Also joining Secretary Greenstein today was State Rep. Regina Barrow, who has served as a staunch advocate for reducing infant mortality and prematurity. She also joined Secretary Greenstein in November when he announced specifics of the department's Birth Outcomes Initiative.

"Last November, after the March of Dimes announced Louisiana had earned an 'F' on the annual Report Card, Secretary Greenstein and I stood on the steps of the Louisiana State Capitol, and we vowed to do everything in our power to help Louisiana produce healthier moms and babies," Rep. Barrow said.

"This initiative is a positive step toward that goal, and it is with great pleasure that I join Secretary Greenstein today to acknowledge our partners and these hospitals for their tremendous efforts toward improving the health of Louisiana's babies – our state's future leaders – and their mothers." 

[Twenty LA] hospitals have signed on to implement the 39-Week Initiative, vowing to eliminate all elective, non-medically necessary deliveries prior to 39 weeks gestation… 

"The Louisiana Hospital Association is proud to be a strategic partner in the Louisiana Birth Outcomes Initiative," said John Matessino, president and CEO of the LHA. "We are excited that so many Louisiana hospitals have embraced the initiative and taken the necessary actions to improve birth outcomes, including adopting a statewide policy to eliminate elective, non-medically indicated deliveries prior to 39 weeks. The LHA applauds Governor Jindal, Secretary Greenstein, and Dr. Gee in their commitment to the health of Louisiana's infants and mothers."

Two hospitals that implemented the initiative prior to the department launching the statewide initiative have already seen the benefits firsthand. From 2007 to 2010, East Jefferson General Hospital reduced the number of elective inductions prior to 39 weeks from 503 to 16. Since implementing the initiative at Woman's Hospital in September 2007, neo-natal intensive care unit (NICU) admissions dropped 20 percent.

"Because healthy babies are worth the wait, the obstetricians and nurses at Woman's have supported the 39-Week Initiative since 2007. As a result, the admission of premature babies into our NICU has declined by 20 percent," said Teri Fontenot, Woman's Hospital president and CEO. "I am pleased that our staff's commitment to improving newborn health is serving as positive proof of the impact on newborns to other Louisiana hospitals adopting this initiative."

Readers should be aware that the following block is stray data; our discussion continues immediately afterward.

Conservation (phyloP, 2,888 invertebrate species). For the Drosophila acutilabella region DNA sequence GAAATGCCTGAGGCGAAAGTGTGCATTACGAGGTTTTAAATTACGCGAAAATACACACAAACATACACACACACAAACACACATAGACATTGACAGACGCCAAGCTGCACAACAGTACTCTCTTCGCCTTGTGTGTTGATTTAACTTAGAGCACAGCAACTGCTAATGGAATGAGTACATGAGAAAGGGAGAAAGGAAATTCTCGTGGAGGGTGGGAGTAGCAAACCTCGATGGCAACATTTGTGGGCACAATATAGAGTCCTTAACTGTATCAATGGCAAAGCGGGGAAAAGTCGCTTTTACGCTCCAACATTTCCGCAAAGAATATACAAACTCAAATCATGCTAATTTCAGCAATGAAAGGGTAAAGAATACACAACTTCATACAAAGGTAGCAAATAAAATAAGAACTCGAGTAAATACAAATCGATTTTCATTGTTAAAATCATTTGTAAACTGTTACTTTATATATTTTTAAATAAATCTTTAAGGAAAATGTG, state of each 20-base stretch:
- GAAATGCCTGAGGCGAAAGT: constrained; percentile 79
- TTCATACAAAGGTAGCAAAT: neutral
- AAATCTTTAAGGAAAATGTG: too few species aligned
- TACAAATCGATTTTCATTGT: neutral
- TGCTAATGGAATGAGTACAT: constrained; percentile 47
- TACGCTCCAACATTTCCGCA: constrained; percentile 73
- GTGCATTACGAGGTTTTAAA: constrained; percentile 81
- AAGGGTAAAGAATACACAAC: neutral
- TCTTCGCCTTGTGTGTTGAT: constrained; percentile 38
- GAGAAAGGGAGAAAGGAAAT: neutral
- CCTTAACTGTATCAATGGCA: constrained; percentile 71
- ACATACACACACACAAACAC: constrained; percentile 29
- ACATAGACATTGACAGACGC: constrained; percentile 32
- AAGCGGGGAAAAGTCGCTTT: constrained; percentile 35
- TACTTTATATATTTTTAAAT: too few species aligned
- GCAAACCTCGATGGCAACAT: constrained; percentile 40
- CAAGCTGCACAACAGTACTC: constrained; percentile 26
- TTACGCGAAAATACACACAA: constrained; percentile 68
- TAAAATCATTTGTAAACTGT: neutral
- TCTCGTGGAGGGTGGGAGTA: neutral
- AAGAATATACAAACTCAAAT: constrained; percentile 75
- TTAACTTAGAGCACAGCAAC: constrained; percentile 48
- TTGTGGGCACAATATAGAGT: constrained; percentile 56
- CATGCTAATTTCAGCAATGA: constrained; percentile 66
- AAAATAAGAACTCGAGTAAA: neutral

At 8,500 births a year, Woman's is the largest obstetrics hospital in Louisiana and among the top 20 in the country.

As an added incentive, LAMMICO, a mutual insurance company that provides malpractice insurance for most Louisiana doctors, has partnered with the Department to offer physicians who participate in a "39 Week" training course an hour of continuing medical education (CME) credit. LAMMICO-insured physicians also will receive an hour of credit toward the two-hour credit needed for a 10 percent premium reduction at the next renewal.

"LAMMICO is proud to partner with the Louisiana Birth Outcomes Project to help educate physicians who dedicate themselves to improving the health of mothers and their babies," said Kenneth E. Brown, MD, MBA, FACOG, member of LAMMICO's Board of Directors. We believe that the people of Louisiana deserve exposure to the nationally held best health care practices, and we are pleased to play a role in making that goal a reality."